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Raghavendra Gadagkar
KLI Colloquia
Can We Understand an Insect Society, and Why Should We Care?
Raghavendra GADAGKAR (Indian Institute of Science in Bangalore)
2019-11-14 17:00 - 2019-11-14 18:30
KLI
Organized by KLI

Topic description / abstract:

Many species of insects, such as ants, bees and wasps organize themselves into societies comprising a few fertile queens and many sterile workers. Displaying features such as conflict, cooperation, altruism, division of labour, communication and much more, they parallel and sometimes surpass human societies. In this talk I will describe our attempts to use observation and experiments, to understand the workings of one such tropical insect society, the Indian paper wasp Ropalidia marginata, and reflect on whether we can really understand them and about, why we should care.

 

Biographical note:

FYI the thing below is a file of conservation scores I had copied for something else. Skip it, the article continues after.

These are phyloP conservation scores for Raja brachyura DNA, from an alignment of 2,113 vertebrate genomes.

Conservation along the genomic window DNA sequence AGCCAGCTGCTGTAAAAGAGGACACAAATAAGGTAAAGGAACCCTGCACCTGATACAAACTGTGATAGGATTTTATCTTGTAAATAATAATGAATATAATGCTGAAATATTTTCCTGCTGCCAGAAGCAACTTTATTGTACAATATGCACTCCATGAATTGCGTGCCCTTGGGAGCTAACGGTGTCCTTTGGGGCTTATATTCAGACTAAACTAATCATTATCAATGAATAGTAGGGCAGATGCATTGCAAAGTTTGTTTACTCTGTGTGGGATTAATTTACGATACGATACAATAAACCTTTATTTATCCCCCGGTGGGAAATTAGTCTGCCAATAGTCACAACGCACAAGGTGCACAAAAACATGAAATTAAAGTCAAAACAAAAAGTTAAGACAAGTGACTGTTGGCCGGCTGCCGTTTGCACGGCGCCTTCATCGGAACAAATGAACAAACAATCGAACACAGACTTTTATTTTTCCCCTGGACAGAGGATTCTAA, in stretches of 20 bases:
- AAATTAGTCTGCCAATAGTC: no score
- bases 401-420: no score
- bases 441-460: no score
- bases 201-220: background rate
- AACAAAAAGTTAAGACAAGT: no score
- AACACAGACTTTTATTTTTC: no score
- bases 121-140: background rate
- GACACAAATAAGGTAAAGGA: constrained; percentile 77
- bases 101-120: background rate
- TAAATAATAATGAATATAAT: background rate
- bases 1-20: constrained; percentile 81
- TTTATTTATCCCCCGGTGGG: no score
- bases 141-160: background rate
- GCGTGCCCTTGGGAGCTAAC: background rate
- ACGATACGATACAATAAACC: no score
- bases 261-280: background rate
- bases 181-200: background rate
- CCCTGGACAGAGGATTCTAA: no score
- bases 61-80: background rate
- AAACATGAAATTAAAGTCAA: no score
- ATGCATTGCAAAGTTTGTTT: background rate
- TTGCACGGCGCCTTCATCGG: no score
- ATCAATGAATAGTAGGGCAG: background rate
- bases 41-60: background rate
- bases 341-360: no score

Raghavendra Gadagkar, PhD, is DST Year of Science Chair Professor at the Centre for Ecological Sciences and Founder Chair of the Centre for Contemporary Studies at Indian Institute of Science, Bangalore, India. He is the Non-Resident Permanent Fellow, Wissenschaftskolleg (Institute for Advanced Study) zu Berlin. He has established an active school of research in the area of Animal Behaviour, Ecology and Evolution at the Indian Institute of Science.  The evolution of cooperation in social insects, such as ants, bees and wasps, is a major goal of his research. He has published 330 research papers & articles and two books - Survival Strategies (Harvard University Press, USA, 1997) which explains advances in behavioural ecology and sociobiology for non-specialists and The Social Biology of Ropalidia marginata (Harvard University Press, USA, 2001) which summarizes two decades of his research. He has received numerous awards and fellowships. He is an elected member of all three science Academies in India, the Academy of Sciences for the developing world (TWAS), the National Academy of Sciences USA, The American Academy of Arts and Sciences and the German National Science Academy, Leopoldina.